Wisconsin, in addition to its extensive dairy industry and cold winters, is notable for being
one of the few states in the country where juveniles are subject to adult prosecution at age 17.
Thus, in Wisconsin, a juvenile can go through the adult criminal justice system a full year before reaching the age of adulthood. Naturally this dynamic is a matter of controversy, as it can have wide-ranging consequences for the individual charged.
Advantages of Juvenile Court
It is important to note the distinctions between juvenile court and adult court. In the juvenile court system, individuals charged with criminal acts are provided significantly more resources than those they would be afforded when going through the adult court system.
Juvenile delinquents are assigned a case worker from the county’s human services department, have social histories compiled on their background, and often get access to a litany of programs aimed to help areas of deficiency. Other advantages in the juvenile court system include no imposition of bail, no bail jumping charges if court orders are not followed, and the confidential nature of court proceedings.
Under these conditions, it is obvious that a juvenile charged with a criminal offense would likely prefer juvenile court. When assigned case workers, those charged in juvenile court have another individual in addition to their attorney who can guide them through the court process, who also serves as a soundboard for any worries or concerns the juvenile may express. A caseworker can also identify the needs of the juvenile and give the court a better understanding of the underlying issues that led the juvenile to commit the offenses.
Through the resources made available by human services, juveniles can get the resources they need to overcome some of the underlying issues that led to the criminal offense, and work toward avoiding recidivism.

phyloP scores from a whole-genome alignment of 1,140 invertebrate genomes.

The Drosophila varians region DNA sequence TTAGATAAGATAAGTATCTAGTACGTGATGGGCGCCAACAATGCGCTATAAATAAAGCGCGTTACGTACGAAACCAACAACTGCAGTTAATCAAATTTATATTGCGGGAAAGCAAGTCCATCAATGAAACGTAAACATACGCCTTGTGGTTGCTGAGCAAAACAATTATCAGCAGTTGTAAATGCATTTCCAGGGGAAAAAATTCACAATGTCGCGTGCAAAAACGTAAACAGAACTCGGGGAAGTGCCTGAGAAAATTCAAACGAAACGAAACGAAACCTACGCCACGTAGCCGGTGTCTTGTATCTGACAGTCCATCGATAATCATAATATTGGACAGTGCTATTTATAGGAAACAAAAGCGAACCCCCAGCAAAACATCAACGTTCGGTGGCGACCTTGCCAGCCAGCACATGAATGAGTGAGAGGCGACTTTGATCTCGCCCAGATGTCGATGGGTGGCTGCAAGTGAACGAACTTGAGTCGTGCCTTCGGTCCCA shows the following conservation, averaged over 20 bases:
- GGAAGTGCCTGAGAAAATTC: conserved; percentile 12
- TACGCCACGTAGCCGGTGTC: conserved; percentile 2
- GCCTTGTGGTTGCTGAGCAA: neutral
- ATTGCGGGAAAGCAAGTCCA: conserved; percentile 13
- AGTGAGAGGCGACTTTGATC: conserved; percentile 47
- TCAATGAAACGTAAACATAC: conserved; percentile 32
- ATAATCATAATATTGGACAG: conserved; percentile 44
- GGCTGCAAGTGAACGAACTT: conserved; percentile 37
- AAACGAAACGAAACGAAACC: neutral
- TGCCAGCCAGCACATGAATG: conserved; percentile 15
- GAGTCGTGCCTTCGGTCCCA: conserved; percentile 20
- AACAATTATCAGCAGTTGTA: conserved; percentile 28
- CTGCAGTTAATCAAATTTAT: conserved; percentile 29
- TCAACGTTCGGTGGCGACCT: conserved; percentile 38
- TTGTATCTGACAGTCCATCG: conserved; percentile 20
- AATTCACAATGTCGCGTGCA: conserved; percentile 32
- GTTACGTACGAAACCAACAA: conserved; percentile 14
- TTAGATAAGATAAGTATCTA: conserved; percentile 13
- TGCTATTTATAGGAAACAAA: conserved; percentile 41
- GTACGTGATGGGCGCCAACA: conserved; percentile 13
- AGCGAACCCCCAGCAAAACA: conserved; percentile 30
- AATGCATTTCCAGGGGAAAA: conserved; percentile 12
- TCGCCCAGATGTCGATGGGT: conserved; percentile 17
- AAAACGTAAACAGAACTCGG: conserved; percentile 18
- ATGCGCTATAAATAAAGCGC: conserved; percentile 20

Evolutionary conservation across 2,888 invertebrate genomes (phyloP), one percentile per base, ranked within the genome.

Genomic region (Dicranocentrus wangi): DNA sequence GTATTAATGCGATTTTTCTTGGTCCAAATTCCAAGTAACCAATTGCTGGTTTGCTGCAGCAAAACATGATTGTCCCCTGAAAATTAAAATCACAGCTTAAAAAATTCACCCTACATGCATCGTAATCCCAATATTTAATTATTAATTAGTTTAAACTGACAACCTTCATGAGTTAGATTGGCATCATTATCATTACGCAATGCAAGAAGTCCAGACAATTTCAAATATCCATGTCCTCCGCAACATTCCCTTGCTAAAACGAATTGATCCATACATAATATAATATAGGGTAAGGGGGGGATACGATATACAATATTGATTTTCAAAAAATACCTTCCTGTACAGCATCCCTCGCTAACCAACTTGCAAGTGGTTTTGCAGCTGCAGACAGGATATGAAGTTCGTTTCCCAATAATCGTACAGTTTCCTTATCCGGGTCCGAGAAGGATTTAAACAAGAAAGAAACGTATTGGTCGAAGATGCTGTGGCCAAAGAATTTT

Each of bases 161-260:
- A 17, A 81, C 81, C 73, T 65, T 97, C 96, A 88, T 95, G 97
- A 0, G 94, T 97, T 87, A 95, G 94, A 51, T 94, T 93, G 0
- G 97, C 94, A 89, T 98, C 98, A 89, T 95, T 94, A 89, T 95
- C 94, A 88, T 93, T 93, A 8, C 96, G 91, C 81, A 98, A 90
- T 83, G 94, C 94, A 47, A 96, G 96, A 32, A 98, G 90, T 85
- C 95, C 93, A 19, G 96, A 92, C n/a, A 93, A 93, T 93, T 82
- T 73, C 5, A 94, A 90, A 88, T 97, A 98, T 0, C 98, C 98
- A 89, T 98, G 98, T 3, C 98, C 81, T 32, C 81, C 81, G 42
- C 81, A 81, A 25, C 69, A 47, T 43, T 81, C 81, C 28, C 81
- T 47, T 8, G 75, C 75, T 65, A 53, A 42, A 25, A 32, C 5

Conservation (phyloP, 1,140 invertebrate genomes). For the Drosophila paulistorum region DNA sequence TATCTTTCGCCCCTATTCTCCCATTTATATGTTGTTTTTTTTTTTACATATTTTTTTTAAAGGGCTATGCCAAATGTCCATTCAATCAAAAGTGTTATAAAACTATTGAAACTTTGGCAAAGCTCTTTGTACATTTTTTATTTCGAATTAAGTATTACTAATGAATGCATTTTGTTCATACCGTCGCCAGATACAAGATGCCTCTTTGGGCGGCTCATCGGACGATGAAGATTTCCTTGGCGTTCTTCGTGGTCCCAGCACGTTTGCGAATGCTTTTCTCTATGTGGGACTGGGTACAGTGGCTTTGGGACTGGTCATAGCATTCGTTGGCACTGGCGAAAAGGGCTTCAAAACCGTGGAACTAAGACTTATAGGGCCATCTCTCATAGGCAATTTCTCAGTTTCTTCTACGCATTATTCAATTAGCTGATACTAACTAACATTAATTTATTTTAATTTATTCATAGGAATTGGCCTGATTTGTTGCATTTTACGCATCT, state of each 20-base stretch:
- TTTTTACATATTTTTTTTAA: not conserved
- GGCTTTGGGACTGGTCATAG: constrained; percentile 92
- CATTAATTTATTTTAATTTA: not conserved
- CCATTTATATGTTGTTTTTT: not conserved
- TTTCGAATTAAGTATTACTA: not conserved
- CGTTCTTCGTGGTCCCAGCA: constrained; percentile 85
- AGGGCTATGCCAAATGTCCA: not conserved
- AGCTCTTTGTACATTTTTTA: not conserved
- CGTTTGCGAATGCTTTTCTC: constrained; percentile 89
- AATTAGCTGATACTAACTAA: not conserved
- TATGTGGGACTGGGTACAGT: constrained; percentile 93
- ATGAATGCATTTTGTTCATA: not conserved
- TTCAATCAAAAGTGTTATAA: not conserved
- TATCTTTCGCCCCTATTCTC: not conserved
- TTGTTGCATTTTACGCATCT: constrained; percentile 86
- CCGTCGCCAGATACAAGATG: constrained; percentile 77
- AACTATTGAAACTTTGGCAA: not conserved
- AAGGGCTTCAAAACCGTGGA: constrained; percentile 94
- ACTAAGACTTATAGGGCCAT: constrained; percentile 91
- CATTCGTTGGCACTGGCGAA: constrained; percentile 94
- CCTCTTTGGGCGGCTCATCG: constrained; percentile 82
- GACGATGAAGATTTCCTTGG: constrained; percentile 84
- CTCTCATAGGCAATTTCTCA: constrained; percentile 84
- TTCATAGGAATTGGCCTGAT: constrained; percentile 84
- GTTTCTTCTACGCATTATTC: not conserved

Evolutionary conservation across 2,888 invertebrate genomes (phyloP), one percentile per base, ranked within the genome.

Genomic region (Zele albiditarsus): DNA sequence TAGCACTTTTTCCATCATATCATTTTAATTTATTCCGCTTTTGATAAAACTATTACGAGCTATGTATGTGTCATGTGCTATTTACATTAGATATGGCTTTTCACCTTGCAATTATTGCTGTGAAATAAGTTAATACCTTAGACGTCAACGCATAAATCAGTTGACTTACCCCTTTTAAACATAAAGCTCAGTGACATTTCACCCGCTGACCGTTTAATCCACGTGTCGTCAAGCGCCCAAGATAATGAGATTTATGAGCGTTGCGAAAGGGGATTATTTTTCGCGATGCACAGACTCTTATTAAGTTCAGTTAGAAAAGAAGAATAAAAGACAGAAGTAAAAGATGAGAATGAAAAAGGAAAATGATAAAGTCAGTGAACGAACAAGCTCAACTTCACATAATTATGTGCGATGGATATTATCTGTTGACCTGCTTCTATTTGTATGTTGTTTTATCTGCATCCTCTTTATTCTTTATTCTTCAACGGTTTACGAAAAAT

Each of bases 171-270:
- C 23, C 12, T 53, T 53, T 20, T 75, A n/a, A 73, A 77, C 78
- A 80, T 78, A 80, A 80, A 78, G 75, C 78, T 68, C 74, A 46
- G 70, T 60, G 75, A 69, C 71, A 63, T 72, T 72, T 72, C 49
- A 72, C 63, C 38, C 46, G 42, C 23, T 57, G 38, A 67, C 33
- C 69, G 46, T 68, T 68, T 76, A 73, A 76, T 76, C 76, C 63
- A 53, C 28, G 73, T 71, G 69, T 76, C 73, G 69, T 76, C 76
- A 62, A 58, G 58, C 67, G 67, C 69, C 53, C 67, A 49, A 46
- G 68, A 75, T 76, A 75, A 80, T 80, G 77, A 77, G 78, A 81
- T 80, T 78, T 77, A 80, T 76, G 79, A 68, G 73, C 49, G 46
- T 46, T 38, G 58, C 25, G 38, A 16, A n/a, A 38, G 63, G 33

The added layer of confidentiality is also a valuable feature of the juvenile justice system. Private hearings give the juvenile a better opportunity to move forward in their life without their criminal charges being publicly available information for friends, family, and the public at large. The inaccessibility of juvenile matters at the courtroom or on Wisconsin’s Circuit Court Access Program (CCAP) give the juvenile offender privacy even if they end up pleading to any charges.1
Matthew Kline, Ohio State 2021, is an assistant district attorney in the juvenile division with the Racine County District Attorney’s Office.
Conditions Faced by 17-year-old Defendants
Being subject to adult jurisdiction can have a significant impact on the juveniles being charged. In adult court, juveniles are not afforded certain services and more lenient penalties. Instead, juveniles face bail conditions, maximum penalties, and a lack of confidentiality, in stark contrast to their juvenile court cases. A judge sentencing the case in adult court would also be much more hamstrung in their ability to impose more lenient sentences on a juvenile in adult court, due to the nature of mandatory minimums and other statutory requirements.
Going through arraignment in adult court also raises the specter of confinement for juveniles. Those 17-year-olds who are unable to make cash bail are placed with adult offenders. Individuals that are still going through a highly impressionable period in their lives will then be surrounded by offenders who may have significant criminal backgrounds. This exposure could lead to juveniles being more predisposed to criminal activity than they would have been otherwise if they were surrounded by peers of similar age in juvenile detention.